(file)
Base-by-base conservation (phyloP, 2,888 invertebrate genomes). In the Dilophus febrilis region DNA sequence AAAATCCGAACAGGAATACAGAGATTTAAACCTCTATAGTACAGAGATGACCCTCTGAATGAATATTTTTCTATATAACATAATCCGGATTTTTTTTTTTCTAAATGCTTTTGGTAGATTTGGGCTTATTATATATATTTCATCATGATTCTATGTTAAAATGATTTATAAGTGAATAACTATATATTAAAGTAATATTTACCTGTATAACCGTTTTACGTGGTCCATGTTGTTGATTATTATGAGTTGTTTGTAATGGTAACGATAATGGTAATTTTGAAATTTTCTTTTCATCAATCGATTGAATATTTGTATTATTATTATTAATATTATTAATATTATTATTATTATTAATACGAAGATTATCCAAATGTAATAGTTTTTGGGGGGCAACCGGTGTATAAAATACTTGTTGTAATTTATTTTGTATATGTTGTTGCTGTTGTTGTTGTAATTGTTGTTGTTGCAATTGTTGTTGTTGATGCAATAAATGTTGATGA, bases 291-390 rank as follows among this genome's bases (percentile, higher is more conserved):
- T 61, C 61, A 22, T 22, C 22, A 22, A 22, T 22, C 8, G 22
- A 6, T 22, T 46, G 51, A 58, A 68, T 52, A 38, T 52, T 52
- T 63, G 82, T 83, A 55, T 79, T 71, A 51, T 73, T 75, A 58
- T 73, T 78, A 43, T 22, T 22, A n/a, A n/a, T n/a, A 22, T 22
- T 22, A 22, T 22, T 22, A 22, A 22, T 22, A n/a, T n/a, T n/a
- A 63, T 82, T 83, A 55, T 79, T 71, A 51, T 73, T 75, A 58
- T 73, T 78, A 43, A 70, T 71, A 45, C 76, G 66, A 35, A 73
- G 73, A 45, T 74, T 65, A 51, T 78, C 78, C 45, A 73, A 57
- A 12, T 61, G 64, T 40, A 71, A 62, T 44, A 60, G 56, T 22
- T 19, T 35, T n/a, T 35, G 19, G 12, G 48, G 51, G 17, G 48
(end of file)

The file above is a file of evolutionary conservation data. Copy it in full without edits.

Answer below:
Base-by-base conservation (phyloP, 2,888 invertebrate genomes). In the Dilophus febrilis region DNA sequence AAAATCCGAACAGGAATACAGAGATTTAAACCTCTATAGTACAGAGATGACCCTCTGAATGAATATTTTTCTATATAACATAATCCGGATTTTTTTTTTTCTAAATGCTTTTGGTAGATTTGGGCTTATTATATATATTTCATCATGATTCTATGTTAAAATGATTTATAAGTGAATAACTATATATTAAAGTAATATTTACCTGTATAACCGTTTTACGTGGTCCATGTTGTTGATTATTATGAGTTGTTTGTAATGGTAACGATAATGGTAATTTTGAAATTTTCTTTTCATCAATCGATTGAATATTTGTATTATTATTATTAATATTATTAATATTATTATTATTATTAATACGAAGATTATCCAAATGTAATAGTTTTTGGGGGGCAACCGGTGTATAAAATACTTGTTGTAATTTATTTTGTATATGTTGTTGCTGTTGTTGTTGTAATTGTTGTTGTTGCAATTGTTGTTGTTGATGCAATAAATGTTGATGA, bases 291-390 rank as follows among this genome's bases (percentile, higher is more conserved):
- T 61, C 61, A 22, T 22, C 22, A 22, A 22, T 22, C 8, G 22
- A 6, T 22, T 46, G 51, A 58, A 68, T 52, A 38, T 52, T 52
- T 63, G 82, T 83, A 55, T 79, T 71, A 51, T 73, T 75, A 58
- T 73, T 78, A 43, T 22, T 22, A n/a, A n/a, T n/a, A 22, T 22
- T 22, A 22, T 22, T 22, A 22, A 22, T 22, A n/a, T n/a, T n/a
- A 63, T 82, T 83, A 55, T 79, T 71, A 51, T 73, T 75, A 58
- T 73, T 78, A 43, A 70, T 71, A 45, C 76, G 66, A 35, A 73
- G 73, A 45, T 74, T 65, A 51, T 78, C 78, C 45, A 73, A 57
- A 12, T 61, G 64, T 40, A 71, A 62, T 44, A 60, G 56, T 22
- T 19, T 35, T n/a, T 35, G 19, G 12, G 48, G 51, G 17, G 48